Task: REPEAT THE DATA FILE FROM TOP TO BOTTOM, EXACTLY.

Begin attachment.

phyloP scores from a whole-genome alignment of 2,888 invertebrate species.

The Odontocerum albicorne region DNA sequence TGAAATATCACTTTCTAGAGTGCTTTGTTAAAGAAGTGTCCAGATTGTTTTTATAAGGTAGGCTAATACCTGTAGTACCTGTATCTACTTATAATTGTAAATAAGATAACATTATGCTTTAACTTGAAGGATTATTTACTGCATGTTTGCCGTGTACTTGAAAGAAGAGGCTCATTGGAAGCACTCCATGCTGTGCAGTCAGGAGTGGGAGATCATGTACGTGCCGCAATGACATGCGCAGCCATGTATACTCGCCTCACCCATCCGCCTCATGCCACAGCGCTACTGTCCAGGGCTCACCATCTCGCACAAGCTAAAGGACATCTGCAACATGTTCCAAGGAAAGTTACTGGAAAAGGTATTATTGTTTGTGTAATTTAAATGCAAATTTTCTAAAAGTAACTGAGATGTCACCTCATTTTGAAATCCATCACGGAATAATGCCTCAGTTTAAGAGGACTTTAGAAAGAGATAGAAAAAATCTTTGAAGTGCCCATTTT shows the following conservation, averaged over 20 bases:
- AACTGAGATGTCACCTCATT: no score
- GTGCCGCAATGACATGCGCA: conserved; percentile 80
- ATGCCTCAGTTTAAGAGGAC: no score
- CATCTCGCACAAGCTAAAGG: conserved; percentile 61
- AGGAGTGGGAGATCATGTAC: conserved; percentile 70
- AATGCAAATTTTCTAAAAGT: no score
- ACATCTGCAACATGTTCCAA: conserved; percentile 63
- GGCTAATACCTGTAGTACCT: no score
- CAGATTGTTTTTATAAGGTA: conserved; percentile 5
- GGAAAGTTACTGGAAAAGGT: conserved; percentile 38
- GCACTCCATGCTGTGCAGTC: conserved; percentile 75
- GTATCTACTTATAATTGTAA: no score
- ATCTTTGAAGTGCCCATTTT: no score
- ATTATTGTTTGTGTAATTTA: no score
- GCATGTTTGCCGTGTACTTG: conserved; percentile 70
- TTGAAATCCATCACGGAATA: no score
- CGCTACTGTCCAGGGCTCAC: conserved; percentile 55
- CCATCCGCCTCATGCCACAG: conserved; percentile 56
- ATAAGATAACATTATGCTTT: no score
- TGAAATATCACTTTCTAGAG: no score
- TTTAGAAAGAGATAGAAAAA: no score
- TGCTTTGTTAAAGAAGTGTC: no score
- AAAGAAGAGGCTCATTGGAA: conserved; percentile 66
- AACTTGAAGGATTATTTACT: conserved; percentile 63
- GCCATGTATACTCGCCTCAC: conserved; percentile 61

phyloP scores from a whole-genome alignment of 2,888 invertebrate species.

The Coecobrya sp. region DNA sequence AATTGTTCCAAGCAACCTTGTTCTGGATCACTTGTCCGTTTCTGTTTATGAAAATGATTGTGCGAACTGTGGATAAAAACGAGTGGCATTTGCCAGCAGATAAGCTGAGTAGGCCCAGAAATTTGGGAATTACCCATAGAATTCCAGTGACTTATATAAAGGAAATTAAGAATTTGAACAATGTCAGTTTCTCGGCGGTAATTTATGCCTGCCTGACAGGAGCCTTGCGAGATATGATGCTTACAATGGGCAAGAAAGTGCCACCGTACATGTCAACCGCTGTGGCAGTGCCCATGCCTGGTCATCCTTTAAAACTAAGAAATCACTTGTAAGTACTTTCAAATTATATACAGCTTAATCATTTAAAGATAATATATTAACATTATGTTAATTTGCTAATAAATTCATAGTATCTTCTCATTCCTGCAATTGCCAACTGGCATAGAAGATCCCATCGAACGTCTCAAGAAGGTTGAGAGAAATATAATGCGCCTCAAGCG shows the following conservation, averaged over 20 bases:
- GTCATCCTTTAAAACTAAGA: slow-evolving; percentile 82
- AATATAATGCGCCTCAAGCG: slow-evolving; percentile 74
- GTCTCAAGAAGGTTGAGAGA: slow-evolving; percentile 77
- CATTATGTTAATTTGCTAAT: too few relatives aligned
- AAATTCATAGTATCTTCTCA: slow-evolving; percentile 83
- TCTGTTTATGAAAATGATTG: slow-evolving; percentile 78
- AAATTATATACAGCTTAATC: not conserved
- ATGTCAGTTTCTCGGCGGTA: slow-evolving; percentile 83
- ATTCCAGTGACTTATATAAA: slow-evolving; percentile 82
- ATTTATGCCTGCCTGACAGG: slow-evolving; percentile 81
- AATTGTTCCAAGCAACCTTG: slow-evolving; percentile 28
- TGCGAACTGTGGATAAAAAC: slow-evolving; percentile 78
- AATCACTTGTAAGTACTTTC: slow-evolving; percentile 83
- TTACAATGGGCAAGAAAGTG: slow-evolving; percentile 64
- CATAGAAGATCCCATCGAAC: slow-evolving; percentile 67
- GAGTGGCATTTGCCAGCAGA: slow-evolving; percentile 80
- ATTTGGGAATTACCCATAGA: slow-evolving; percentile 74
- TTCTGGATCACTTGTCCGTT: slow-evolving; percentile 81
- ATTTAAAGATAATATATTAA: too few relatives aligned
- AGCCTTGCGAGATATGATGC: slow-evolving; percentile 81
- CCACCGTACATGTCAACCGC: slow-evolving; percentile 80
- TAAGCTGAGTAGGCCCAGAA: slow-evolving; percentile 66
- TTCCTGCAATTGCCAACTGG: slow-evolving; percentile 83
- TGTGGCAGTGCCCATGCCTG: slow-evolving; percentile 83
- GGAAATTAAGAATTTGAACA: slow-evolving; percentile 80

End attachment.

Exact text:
phyloP scores from a whole-genome alignment of 2,888 invertebrate species.

The Odontocerum albicorne region DNA sequence TGAAATATCACTTTCTAGAGTGCTTTGTTAAAGAAGTGTCCAGATTGTTTTTATAAGGTAGGCTAATACCTGTAGTACCTGTATCTACTTATAATTGTAAATAAGATAACATTATGCTTTAACTTGAAGGATTATTTACTGCATGTTTGCCGTGTACTTGAAAGAAGAGGCTCATTGGAAGCACTCCATGCTGTGCAGTCAGGAGTGGGAGATCATGTACGTGCCGCAATGACATGCGCAGCCATGTATACTCGCCTCACCCATCCGCCTCATGCCACAGCGCTACTGTCCAGGGCTCACCATCTCGCACAAGCTAAAGGACATCTGCAACATGTTCCAAGGAAAGTTACTGGAAAAGGTATTATTGTTTGTGTAATTTAAATGCAAATTTTCTAAAAGTAACTGAGATGTCACCTCATTTTGAAATCCATCACGGAATAATGCCTCAGTTTAAGAGGACTTTAGAAAGAGATAGAAAAAATCTTTGAAGTGCCCATTTT shows the following conservation, averaged over 20 bases:
- AACTGAGATGTCACCTCATT: no score
- GTGCCGCAATGACATGCGCA: conserved; percentile 80
- ATGCCTCAGTTTAAGAGGAC: no score
- CATCTCGCACAAGCTAAAGG: conserved; percentile 61
- AGGAGTGGGAGATCATGTAC: conserved; percentile 70
- AATGCAAATTTTCTAAAAGT: no score
- ACATCTGCAACATGTTCCAA: conserved; percentile 63
- GGCTAATACCTGTAGTACCT: no score
- CAGATTGTTTTTATAAGGTA: conserved; percentile 5
- GGAAAGTTACTGGAAAAGGT: conserved; percentile 38
- GCACTCCATGCTGTGCAGTC: conserved; percentile 75
- GTATCTACTTATAATTGTAA: no score
- ATCTTTGAAGTGCCCATTTT: no score
- ATTATTGTTTGTGTAATTTA: no score
- GCATGTTTGCCGTGTACTTG: conserved; percentile 70
- TTGAAATCCATCACGGAATA: no score
- CGCTACTGTCCAGGGCTCAC: conserved; percentile 55
- CCATCCGCCTCATGCCACAG: conserved; percentile 56
- ATAAGATAACATTATGCTTT: no score
- TGAAATATCACTTTCTAGAG: no score
- TTTAGAAAGAGATAGAAAAA: no score
- TGCTTTGTTAAAGAAGTGTC: no score
- AAAGAAGAGGCTCATTGGAA: conserved; percentile 66
- AACTTGAAGGATTATTTACT: conserved; percentile 63
- GCCATGTATACTCGCCTCAC: conserved; percentile 61

phyloP scores from a whole-genome alignment of 2,888 invertebrate species.

The Coecobrya sp. region DNA sequence AATTGTTCCAAGCAACCTTGTTCTGGATCACTTGTCCGTTTCTGTTTATGAAAATGATTGTGCGAACTGTGGATAAAAACGAGTGGCATTTGCCAGCAGATAAGCTGAGTAGGCCCAGAAATTTGGGAATTACCCATAGAATTCCAGTGACTTATATAAAGGAAATTAAGAATTTGAACAATGTCAGTTTCTCGGCGGTAATTTATGCCTGCCTGACAGGAGCCTTGCGAGATATGATGCTTACAATGGGCAAGAAAGTGCCACCGTACATGTCAACCGCTGTGGCAGTGCCCATGCCTGGTCATCCTTTAAAACTAAGAAATCACTTGTAAGTACTTTCAAATTATATACAGCTTAATCATTTAAAGATAATATATTAACATTATGTTAATTTGCTAATAAATTCATAGTATCTTCTCATTCCTGCAATTGCCAACTGGCATAGAAGATCCCATCGAACGTCTCAAGAAGGTTGAGAGAAATATAATGCGCCTCAAGCG shows the following conservation, averaged over 20 bases:
- GTCATCCTTTAAAACTAAGA: slow-evolving; percentile 82
- AATATAATGCGCCTCAAGCG: slow-evolving; percentile 74
- GTCTCAAGAAGGTTGAGAGA: slow-evolving; percentile 77
- CATTATGTTAATTTGCTAAT: too few relatives aligned
- AAATTCATAGTATCTTCTCA: slow-evolving; percentile 83
- TCTGTTTATGAAAATGATTG: slow-evolving; percentile 78
- AAATTATATACAGCTTAATC: not conserved
- ATGTCAGTTTCTCGGCGGTA: slow-evolving; percentile 83
- ATTCCAGTGACTTATATAAA: slow-evolving; percentile 82
- ATTTATGCCTGCCTGACAGG: slow-evolving; percentile 81
- AATTGTTCCAAGCAACCTTG: slow-evolving; percentile 28
- TGCGAACTGTGGATAAAAAC: slow-evolving; percentile 78
- AATCACTTGTAAGTACTTTC: slow-evolving; percentile 83
- TTACAATGGGCAAGAAAGTG: slow-evolving; percentile 64
- CATAGAAGATCCCATCGAAC: slow-evolving; percentile 67
- GAGTGGCATTTGCCAGCAGA: slow-evolving; percentile 80
- ATTTGGGAATTACCCATAGA: slow-evolving; percentile 74
- TTCTGGATCACTTGTCCGTT: slow-evolving; percentile 81
- ATTTAAAGATAATATATTAA: too few relatives aligned
- AGCCTTGCGAGATATGATGC: slow-evolving; percentile 81
- CCACCGTACATGTCAACCGC: slow-evolving; percentile 80
- TAAGCTGAGTAGGCCCAGAA: slow-evolving; percentile 66
- TTCCTGCAATTGCCAACTGG: slow-evolving; percentile 83
- TGTGGCAGTGCCCATGCCTG: slow-evolving; percentile 83
- GGAAATTAAGAATTTGAACA: slow-evolving; percentile 80